Eyestrain is a general term used to describe the symptoms caused by overuse and fatigue of the eye muscles. Eyestrain is typically associated with prolonged periods of close work, reading, computer usage and watching television. Symptoms of eyestrain can include tired, red eyes, headaches, loss of concentration and loss of focus.
Computer Vision Syndrome (CVS)
Computer Vision Syndrome is a term used to describe the effects of prolonged periods of computer use on the eyes and the muscles of the upper torso. Symptoms include eyestrain, headaches, blurred vision, dry eyes and neck, shoulder and lower back pain.
Symptoms of Computer Vision Syndrome may vary from mild to severe depending on the amount of time spent on the computer, a person’s visual abilities and posture, as well as workstation ergonomics. Uncorrected focussing weaknesses, poor lighting and decreased blink rate will also contribute to the severity of Computer Vision Syndrome.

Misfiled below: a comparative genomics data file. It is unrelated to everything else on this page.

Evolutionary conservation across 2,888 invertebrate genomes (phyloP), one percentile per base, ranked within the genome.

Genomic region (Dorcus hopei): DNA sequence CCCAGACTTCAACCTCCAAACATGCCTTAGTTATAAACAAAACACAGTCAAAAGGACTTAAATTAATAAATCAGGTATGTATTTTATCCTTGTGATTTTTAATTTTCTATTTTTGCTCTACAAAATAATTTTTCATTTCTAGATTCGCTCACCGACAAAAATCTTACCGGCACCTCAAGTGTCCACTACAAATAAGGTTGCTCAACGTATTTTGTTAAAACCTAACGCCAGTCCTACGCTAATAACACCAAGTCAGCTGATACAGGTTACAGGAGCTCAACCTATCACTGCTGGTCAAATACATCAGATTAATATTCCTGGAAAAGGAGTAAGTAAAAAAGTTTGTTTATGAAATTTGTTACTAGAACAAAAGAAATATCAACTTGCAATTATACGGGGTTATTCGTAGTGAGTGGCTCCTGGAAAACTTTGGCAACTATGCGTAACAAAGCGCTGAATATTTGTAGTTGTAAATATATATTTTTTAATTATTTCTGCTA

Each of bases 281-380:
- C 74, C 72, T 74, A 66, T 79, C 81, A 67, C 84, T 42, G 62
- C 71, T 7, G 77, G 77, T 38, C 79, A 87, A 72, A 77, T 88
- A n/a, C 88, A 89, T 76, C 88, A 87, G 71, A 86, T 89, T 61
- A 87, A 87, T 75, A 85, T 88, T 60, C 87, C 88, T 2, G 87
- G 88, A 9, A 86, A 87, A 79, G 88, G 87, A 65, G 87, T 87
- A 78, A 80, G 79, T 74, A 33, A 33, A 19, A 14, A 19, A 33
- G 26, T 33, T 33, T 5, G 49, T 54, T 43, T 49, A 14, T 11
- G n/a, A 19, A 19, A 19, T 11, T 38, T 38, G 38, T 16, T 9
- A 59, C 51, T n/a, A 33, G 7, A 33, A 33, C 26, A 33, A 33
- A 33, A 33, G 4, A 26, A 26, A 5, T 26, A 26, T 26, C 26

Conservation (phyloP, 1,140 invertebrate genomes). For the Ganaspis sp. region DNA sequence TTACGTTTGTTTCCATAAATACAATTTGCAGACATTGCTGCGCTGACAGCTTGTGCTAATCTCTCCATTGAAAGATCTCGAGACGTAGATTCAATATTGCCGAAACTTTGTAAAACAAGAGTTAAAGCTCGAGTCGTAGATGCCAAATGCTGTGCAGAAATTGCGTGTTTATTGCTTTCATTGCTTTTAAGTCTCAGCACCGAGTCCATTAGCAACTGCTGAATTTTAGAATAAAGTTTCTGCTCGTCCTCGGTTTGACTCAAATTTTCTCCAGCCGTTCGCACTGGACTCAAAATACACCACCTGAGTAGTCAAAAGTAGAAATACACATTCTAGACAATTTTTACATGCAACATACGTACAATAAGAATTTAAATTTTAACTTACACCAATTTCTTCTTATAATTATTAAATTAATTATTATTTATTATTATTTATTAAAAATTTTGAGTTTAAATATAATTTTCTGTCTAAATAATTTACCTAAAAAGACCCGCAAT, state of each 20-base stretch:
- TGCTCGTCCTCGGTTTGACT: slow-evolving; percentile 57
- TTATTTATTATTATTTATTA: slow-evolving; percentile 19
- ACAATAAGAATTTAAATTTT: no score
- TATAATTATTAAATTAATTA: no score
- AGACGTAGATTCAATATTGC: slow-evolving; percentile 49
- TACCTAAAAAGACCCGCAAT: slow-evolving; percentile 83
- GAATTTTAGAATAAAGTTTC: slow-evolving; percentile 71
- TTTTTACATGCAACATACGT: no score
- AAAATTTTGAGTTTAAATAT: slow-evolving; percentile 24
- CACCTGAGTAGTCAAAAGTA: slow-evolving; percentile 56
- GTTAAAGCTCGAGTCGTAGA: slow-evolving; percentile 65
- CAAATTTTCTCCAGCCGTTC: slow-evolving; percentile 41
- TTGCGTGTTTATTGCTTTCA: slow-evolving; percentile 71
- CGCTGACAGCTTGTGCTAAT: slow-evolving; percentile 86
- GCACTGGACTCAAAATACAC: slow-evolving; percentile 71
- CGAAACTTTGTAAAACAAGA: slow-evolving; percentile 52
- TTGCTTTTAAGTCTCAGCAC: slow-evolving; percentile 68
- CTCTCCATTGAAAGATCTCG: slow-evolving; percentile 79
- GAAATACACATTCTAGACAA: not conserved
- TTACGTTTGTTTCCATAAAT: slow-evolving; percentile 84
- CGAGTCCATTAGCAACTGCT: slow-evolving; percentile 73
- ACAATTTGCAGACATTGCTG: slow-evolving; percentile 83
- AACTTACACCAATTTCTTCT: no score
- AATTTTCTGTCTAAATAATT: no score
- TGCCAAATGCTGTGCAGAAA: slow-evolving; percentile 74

Ten Tips to Avoid Eyestrain and Computer Vision Syndrome
- Have regular eye examinations to identify any focussing or eye muscle control problems.
- Wear professionally prescribed spectacles for near and computer usage if recommended by your optometrist.
- Good even lighting is essential. Avoid direct glare and the reflected glare from the computer monitor.
- Remember to blink regularly as close work and computer work tends to suppress the natural blink reflex.
- Follow the 20-20-20 rule. Every 20 minutes, spend at least 20 seconds looking at something 20 feet (6 metres) away.
- Arrange your workstation to be as ergonomically correct as possible. Adjust the heights of your monitor and chair to reduce fatigue, so that your monitor is 55-75cm from your eye. The centre of the monitor should be 10-15° below eye level for comfortable positioning of head and neck.
- Sit so your head and neck are upright and in line with your torso, not bent down or tilted back. Keep elbows comfortably close to your body. Keep mouse and keyboard close together and within easy reach to avoid unnecessary reaching.
- Face your monitor directly. Avoid viewing your monitor with your head turned or your back twisted.
- Use a chair that provides good support for your lower back and has a cushioned seat
- Use a document holder to position documents at the same height and distance as your monitor.